Four passengers who claimed to have been injured in what was described as a low-impact accident near Blanchardstown Shopping Centre have each had their €60,000 damages claim thrown out with costs against them.
Now, instead of walking from court with potential awards totalling €240,000, Antoinette Mullen (aged 67) and her two sons Daniel and Damian Fahy, and daughter Lindsay Fahy, all of Fortlawn Drive, Moat View, Clonsilla, Dublin, face costs bills of up to €25,000 each.
Barrister Tom Clarke, who appeared with solicitors Ennis and Associates, had challenged all four on behalf of their taxi driver about the extent of their alleged injuries arising from such a low-impact collision on a Blanchardstown roundabout.
All of the claimants told Judge John O’Connor they had been window shopping and had decided to take a taxi home from the rank outside the Blanchardstown centre. Each of them denied having known anything about another car allegedly having been driven up and down the side of the rank until they had got inside their hired taxi.
And they denied any knowledge of one of their foursome having made a phone call just before they got into their taxi which, the defendants claimed, had followed them and had speeded up to run into the back of them on the roundabout.
In cross-examination Mrs Mullen said it was possible the driver of the car behind them had accidentally hit one of the wrong pedals in his car and had speeded into them. She told Judge O’Connor that such an accident had happened to her some years ago when learning to drive and she had demolished the front porch at her home.
Judge O’Connor, dismissing all of their cases, said it was important to point out that no-one was on trial in the criminal court sense of a case.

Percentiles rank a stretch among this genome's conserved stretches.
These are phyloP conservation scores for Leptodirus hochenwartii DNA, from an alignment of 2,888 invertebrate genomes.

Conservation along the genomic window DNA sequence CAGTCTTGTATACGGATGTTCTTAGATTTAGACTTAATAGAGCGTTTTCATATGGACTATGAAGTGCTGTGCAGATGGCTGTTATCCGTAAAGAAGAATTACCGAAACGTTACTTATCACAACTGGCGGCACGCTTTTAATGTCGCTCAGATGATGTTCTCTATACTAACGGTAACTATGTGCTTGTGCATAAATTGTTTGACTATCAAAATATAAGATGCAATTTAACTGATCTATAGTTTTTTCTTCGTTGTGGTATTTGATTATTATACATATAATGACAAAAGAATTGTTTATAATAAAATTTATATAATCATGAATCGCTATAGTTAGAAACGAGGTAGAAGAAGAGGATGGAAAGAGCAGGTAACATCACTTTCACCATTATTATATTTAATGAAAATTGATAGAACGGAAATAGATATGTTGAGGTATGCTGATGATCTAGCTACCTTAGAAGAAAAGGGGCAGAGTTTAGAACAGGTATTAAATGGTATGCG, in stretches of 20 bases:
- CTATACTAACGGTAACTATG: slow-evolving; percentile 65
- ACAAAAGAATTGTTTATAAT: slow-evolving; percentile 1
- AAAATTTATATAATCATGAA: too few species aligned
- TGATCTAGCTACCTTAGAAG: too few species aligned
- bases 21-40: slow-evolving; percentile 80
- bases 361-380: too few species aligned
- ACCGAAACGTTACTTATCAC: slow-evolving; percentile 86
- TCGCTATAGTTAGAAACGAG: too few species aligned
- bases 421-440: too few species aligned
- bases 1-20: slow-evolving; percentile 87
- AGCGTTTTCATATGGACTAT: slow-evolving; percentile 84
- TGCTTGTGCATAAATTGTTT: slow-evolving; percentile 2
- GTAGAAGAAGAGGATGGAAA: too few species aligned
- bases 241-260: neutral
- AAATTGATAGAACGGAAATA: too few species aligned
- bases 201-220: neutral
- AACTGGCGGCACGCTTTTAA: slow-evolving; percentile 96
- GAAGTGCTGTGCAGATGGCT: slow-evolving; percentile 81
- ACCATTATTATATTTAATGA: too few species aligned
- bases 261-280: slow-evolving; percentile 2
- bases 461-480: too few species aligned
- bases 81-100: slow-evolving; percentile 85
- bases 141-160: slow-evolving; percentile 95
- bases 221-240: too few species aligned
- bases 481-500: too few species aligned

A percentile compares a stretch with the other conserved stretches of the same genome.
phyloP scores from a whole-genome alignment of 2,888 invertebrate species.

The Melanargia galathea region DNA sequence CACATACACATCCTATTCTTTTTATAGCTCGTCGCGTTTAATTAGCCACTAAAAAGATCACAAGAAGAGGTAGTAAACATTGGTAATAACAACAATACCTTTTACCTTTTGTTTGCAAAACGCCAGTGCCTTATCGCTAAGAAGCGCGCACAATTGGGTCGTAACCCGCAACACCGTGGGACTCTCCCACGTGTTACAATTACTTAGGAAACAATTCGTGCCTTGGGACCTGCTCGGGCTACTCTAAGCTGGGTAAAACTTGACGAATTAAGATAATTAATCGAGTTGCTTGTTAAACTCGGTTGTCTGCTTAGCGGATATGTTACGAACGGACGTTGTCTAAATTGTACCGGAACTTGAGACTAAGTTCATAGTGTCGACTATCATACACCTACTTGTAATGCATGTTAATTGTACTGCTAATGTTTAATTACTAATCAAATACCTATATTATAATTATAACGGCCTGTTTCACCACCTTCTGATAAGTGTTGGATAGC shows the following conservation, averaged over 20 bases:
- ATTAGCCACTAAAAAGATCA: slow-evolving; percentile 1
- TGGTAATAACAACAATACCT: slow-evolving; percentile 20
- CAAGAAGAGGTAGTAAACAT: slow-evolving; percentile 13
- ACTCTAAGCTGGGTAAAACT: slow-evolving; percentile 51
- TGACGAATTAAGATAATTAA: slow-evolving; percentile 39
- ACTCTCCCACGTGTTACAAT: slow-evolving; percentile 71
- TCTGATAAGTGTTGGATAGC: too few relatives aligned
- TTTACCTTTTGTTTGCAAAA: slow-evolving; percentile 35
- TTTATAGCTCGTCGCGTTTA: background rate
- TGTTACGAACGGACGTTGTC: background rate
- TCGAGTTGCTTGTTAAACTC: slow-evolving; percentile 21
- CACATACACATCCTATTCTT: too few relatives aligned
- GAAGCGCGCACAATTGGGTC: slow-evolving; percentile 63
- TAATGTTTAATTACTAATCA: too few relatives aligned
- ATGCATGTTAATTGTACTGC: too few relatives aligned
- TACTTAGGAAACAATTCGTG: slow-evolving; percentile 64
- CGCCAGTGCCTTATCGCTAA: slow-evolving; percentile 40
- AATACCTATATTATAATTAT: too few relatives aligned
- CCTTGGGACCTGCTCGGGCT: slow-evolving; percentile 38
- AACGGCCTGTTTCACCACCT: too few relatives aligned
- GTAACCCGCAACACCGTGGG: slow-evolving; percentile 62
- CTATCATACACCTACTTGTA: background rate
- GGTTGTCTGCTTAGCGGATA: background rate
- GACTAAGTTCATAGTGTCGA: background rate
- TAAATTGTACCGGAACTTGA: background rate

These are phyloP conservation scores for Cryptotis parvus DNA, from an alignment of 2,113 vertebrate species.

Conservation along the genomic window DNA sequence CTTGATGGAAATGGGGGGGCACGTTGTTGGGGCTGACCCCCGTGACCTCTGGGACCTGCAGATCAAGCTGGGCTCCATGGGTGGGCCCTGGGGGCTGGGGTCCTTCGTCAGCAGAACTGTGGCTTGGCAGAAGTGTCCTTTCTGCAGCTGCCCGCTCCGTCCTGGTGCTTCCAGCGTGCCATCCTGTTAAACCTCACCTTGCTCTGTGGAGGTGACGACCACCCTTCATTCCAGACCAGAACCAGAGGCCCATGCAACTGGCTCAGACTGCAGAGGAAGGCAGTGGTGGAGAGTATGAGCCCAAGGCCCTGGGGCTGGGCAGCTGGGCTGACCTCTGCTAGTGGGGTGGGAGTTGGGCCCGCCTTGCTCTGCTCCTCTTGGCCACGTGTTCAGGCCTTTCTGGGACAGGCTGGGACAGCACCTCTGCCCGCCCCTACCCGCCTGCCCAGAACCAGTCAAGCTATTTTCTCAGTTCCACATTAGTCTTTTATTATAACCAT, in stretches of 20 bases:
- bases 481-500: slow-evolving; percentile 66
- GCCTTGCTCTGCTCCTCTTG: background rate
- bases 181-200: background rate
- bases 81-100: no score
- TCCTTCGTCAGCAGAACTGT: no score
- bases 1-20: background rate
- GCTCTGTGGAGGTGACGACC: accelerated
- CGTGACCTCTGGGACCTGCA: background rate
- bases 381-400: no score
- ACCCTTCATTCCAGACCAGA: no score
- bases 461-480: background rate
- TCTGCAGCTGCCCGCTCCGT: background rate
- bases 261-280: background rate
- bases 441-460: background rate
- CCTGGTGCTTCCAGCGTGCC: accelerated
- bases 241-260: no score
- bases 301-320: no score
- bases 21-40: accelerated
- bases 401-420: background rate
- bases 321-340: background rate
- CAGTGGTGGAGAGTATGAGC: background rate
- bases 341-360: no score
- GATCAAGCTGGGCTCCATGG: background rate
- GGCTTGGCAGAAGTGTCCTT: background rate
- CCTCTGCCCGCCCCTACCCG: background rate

He said Mrs Mullen had given contradictory evidence in relation to her injuries and, while he accepted she had some memory loss the court was satisfied she had not suffered any injury because of the November 2015 accident.
“The court forms no additional view on the issues raised on her historic credibility except to say that she has the presumption of innocence and has told the court, which accepts, she has no relevant criminal history or of having been involved in other accidents except an unrelated one in Dunnes Stores,” Judge O’Connor said.
Judge O’Connor said that in relation to Damien Fahy the court was satisfied he was not truthful and had not suffered any injury. Daniel Fahy’s evidence had been evasive and the court did not go any further than stating that he had not suffered any injury.
He said that in relation to Ms Lindsay Fahy he was satisfied she had not suffered an injury and he accepted the evidence of the plaintiffs’ taxi driver James Slattery as having been truthful.
“It is a matter for the plaintiffs to prove their case and the court accepts that despite the acknowledgement of the incident they have not done so and I dismiss the cases with costs,” Judge O’Connor said.